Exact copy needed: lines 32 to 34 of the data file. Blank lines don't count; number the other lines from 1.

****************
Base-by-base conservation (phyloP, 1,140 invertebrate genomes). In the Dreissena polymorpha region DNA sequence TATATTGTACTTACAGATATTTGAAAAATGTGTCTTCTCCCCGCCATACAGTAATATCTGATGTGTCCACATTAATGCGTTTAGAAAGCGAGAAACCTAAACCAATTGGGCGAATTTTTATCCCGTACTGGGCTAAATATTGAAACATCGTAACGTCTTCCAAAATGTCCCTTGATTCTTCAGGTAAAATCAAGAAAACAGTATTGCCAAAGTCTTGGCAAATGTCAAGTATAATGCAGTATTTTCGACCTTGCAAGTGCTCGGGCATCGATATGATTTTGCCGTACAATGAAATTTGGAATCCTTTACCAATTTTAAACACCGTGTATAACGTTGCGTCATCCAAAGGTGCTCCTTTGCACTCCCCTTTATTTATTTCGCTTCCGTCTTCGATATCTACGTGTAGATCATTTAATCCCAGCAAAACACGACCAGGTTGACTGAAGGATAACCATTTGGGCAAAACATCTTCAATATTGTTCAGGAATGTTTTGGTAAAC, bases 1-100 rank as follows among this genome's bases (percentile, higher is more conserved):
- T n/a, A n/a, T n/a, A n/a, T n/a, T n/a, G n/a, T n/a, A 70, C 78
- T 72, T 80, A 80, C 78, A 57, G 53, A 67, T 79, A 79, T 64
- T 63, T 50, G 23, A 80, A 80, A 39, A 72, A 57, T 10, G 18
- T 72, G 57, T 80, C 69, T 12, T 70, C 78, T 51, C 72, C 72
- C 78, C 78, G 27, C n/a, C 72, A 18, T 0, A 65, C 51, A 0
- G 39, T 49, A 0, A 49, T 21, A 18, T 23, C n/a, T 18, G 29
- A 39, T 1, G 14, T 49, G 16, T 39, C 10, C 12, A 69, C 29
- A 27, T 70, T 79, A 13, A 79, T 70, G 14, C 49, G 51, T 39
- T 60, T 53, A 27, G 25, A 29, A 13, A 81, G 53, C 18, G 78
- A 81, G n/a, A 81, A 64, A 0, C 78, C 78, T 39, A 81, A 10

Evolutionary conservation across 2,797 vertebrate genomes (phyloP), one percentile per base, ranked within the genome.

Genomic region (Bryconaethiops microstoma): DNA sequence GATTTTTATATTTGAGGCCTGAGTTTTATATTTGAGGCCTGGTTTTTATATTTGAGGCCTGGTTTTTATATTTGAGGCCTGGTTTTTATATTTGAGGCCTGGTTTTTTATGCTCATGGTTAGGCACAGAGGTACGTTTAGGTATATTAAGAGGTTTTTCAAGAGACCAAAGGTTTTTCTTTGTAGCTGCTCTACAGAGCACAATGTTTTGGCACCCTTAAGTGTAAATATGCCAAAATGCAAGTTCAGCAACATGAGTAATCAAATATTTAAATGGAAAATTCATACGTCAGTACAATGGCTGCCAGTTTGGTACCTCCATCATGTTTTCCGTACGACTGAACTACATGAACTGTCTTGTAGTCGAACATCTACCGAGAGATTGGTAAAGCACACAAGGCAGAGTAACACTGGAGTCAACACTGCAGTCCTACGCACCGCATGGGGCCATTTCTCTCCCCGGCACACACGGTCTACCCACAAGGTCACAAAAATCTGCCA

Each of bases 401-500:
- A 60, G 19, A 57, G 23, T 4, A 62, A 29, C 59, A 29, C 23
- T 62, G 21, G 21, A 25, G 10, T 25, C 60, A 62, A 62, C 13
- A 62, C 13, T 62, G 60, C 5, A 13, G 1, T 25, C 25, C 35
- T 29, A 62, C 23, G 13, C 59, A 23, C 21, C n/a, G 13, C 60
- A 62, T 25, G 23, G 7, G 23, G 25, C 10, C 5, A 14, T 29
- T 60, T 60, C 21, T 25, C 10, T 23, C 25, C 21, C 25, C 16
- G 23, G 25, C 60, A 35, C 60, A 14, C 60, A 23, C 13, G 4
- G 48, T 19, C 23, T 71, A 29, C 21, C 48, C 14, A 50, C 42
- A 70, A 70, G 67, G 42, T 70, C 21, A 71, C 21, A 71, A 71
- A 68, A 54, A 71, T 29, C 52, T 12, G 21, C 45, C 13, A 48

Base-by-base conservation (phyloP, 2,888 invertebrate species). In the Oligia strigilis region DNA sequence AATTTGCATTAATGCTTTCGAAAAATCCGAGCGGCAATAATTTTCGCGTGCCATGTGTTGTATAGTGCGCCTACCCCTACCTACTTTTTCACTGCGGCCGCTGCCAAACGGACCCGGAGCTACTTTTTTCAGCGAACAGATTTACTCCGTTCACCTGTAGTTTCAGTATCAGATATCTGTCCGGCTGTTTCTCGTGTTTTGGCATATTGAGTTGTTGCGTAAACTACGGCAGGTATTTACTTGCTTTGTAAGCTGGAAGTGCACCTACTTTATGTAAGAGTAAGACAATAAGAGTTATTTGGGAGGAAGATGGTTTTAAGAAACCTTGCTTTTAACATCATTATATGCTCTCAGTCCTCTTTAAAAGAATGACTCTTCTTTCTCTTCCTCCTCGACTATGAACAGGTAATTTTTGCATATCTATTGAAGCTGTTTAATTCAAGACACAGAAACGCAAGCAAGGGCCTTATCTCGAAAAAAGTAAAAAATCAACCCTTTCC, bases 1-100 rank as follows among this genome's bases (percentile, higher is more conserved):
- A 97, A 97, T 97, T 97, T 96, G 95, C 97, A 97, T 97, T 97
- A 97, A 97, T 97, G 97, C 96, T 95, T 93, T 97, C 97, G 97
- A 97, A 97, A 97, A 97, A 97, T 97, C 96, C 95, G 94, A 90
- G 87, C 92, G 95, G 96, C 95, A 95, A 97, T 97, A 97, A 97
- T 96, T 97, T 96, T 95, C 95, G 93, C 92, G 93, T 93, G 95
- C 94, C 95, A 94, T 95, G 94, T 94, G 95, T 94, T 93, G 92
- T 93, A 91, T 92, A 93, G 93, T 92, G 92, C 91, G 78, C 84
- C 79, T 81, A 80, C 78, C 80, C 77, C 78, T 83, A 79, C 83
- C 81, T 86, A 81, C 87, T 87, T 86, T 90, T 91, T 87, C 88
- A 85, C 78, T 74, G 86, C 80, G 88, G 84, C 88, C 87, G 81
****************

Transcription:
- T 93, A 91, T 92, A 93, G 93, T 92, G 92, C 91, G 78, C 84
- C 79, T 81, A 80, C 78, C 80, C 77, C 78, T 83, A 79, C 83
- C 81, T 86, A 81, C 87, T 87, T 86, T 90, T 91, T 87, C 88